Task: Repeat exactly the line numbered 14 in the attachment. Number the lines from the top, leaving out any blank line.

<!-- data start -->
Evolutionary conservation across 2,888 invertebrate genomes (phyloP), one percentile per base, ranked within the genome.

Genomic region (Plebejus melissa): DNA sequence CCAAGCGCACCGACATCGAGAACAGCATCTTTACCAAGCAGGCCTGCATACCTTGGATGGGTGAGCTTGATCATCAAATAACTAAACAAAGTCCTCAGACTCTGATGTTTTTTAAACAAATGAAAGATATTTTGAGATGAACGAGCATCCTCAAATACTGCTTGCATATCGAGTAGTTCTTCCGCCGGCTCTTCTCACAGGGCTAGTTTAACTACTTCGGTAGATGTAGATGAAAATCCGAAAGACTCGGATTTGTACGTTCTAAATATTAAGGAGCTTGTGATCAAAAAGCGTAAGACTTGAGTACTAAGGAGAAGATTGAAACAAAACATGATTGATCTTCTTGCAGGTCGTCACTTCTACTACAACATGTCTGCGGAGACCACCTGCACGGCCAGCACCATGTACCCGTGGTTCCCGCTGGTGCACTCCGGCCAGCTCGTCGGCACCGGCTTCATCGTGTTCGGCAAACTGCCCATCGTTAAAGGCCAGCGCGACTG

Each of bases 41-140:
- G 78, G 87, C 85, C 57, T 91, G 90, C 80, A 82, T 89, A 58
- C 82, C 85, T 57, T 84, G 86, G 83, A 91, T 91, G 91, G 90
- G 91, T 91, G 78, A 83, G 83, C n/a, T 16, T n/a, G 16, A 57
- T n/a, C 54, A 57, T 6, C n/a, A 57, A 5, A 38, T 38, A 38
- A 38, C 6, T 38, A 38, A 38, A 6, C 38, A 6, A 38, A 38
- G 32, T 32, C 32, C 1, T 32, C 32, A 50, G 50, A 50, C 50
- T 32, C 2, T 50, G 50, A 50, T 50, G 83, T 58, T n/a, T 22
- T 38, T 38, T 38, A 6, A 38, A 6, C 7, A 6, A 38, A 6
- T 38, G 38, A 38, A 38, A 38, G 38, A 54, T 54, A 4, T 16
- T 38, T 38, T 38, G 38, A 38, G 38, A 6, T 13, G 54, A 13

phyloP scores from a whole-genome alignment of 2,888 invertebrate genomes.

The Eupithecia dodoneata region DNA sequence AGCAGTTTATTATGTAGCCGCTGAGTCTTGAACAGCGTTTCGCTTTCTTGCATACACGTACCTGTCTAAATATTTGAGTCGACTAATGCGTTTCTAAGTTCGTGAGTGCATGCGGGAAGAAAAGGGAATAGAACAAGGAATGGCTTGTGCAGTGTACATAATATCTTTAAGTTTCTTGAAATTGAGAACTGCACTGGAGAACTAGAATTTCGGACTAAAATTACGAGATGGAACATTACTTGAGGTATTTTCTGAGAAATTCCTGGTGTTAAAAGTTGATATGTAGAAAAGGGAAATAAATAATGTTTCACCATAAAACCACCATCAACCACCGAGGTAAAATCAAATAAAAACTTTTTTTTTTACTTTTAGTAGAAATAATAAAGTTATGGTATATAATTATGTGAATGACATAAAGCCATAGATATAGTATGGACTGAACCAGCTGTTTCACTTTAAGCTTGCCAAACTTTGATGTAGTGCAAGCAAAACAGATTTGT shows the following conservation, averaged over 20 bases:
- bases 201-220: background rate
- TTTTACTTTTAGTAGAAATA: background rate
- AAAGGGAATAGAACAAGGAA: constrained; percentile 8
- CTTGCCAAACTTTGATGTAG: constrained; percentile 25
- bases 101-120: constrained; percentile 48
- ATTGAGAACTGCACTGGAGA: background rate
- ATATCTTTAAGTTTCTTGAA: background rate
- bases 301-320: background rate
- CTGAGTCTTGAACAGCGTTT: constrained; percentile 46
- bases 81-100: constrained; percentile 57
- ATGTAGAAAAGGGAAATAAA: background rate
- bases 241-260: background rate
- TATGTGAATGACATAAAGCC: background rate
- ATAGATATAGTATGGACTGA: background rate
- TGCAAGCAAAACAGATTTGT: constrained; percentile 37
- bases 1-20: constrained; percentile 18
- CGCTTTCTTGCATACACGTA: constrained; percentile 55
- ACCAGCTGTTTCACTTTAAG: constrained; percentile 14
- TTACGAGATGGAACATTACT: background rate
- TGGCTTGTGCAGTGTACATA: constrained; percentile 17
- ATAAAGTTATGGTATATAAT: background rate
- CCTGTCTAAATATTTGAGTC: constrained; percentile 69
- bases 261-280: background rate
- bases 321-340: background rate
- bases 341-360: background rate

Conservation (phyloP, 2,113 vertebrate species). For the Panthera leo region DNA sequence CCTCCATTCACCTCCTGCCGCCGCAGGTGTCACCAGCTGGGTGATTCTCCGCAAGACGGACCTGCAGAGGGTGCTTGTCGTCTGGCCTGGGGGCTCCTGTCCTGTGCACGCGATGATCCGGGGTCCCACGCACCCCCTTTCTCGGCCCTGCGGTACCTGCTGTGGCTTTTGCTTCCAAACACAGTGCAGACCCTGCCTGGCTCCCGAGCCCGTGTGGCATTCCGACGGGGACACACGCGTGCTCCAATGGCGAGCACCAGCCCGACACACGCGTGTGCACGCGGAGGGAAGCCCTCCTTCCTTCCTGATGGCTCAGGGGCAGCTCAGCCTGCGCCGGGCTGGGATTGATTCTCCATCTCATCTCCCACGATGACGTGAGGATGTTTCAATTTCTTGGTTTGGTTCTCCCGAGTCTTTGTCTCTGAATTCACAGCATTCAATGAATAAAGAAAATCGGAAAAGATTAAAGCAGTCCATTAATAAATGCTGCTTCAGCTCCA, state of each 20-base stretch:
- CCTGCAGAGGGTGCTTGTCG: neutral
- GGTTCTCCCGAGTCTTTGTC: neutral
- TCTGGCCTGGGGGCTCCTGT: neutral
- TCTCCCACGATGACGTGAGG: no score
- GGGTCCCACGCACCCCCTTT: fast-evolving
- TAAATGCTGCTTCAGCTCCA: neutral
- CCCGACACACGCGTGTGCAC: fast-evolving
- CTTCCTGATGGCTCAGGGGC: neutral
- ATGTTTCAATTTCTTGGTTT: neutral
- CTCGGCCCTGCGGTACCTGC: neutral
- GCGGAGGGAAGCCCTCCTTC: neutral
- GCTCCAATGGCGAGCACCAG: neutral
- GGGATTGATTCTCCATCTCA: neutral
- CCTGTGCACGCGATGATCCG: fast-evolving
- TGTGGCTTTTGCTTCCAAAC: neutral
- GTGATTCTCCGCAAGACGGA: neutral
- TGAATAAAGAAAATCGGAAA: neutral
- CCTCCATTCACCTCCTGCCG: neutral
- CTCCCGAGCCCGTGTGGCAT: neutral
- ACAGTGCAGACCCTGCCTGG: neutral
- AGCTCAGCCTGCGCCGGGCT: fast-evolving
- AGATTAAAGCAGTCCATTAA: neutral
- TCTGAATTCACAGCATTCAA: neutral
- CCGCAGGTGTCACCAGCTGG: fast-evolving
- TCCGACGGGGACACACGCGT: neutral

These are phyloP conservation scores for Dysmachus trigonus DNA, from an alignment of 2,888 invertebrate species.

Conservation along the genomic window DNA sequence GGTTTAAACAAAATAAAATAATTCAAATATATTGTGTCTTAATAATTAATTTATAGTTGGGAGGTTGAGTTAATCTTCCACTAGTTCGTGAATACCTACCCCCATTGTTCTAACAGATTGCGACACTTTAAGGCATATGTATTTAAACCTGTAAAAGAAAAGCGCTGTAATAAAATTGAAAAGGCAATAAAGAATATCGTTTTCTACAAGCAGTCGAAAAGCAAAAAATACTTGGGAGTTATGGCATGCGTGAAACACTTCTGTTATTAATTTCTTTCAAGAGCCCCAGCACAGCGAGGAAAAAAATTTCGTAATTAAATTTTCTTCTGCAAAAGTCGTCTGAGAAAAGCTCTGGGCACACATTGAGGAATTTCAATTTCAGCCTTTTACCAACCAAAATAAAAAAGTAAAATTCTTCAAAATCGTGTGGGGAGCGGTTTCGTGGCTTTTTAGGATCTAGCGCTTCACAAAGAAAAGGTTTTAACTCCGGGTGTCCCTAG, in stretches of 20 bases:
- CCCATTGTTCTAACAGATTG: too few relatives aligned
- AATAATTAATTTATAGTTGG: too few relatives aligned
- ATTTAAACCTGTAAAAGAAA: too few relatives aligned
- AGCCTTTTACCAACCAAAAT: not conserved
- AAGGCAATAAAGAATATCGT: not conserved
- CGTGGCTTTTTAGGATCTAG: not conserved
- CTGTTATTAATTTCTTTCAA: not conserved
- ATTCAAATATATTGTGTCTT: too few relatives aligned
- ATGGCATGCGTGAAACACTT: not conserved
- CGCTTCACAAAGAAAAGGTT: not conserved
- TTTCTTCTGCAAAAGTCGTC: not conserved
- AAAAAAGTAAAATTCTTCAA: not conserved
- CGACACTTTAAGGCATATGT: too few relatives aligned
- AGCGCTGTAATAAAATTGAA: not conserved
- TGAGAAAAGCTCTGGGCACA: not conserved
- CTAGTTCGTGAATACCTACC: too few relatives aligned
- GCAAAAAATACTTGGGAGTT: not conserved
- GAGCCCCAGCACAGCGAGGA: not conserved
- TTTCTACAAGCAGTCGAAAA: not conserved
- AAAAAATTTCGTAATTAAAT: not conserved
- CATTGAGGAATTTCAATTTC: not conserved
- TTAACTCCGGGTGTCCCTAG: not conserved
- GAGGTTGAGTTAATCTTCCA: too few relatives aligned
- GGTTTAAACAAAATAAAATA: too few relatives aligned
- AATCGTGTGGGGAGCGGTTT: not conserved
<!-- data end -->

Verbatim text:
phyloP scores from a whole-genome alignment of 2,888 invertebrate genomes.